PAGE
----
The next game of the series we get to is Ys IV. Two incarnations were released a month from each other: one on the SNES called Ys IV the Mask of the Sun on 11/19/1993, and The Dawn of Ys on the PC-Engine on 12/22/1993. These games would go on as a strange topic, as neither one was developed by Falcom themselves. Rather two companies developed the games with scenario planning from Falcom.
Falcom seeks to rememdy this situation this September with the Playstation Vita release of Ys Celceta, the Sea of Trees.
On 12/29/1995, Falcom released Ys V: Kefin the Lost City of Sand on the SNES, and Ys V Expert on 3/22/1996. Of all of the fan translation work that has been done and the official releases, this is the only title that is not readily available in English.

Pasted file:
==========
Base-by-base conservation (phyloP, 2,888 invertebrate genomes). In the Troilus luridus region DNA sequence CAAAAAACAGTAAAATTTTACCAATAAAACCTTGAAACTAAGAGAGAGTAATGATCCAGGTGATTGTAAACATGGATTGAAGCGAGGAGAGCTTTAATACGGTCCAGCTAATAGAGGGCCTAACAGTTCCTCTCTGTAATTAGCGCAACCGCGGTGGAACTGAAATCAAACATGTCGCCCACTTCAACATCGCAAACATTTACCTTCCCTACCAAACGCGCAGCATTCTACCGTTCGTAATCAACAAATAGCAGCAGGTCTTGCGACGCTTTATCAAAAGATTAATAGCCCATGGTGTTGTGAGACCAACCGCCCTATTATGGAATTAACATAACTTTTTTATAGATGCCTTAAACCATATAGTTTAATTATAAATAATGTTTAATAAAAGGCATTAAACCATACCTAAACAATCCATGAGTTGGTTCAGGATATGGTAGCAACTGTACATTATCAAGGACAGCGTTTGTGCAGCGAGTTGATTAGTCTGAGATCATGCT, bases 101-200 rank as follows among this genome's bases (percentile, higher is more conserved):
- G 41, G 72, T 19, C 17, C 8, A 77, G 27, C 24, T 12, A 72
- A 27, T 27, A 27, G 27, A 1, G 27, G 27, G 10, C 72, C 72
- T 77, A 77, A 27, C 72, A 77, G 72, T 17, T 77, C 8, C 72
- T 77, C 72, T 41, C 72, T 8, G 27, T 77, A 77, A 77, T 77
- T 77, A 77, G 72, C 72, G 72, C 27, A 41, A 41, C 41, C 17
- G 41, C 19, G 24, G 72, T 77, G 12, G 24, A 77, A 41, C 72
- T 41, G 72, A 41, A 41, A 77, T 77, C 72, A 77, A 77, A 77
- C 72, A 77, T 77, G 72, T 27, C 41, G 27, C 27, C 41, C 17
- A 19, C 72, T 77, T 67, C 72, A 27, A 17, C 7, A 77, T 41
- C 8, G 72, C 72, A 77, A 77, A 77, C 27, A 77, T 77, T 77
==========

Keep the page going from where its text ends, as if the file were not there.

Ys V brought in a new approach to the top-down action RPG, where not only do you control movement, jumping, and attacking, you also have a command for Adol’s shield to defend yourself. Adol’s quest to find Kefin, a prosperous kingdom with roots in alchemy, brings him to use a wildly different form of magic as well. Collecting elemental stones throughout the game, you can have them merged into a single stone to allow Adol to cast magic through his sword. This is done through keypresses (the L button, I think?) rapidly to charge it, then using the attack button to fire it when the spell is prepared. There are two sets of levels- one for physical combat and one for magical combat.
Though many players don’t end up using the magic system in the game, I found it to be a completely innovative sort of work, and that was part of what made Ys V a unique and fun experience to me.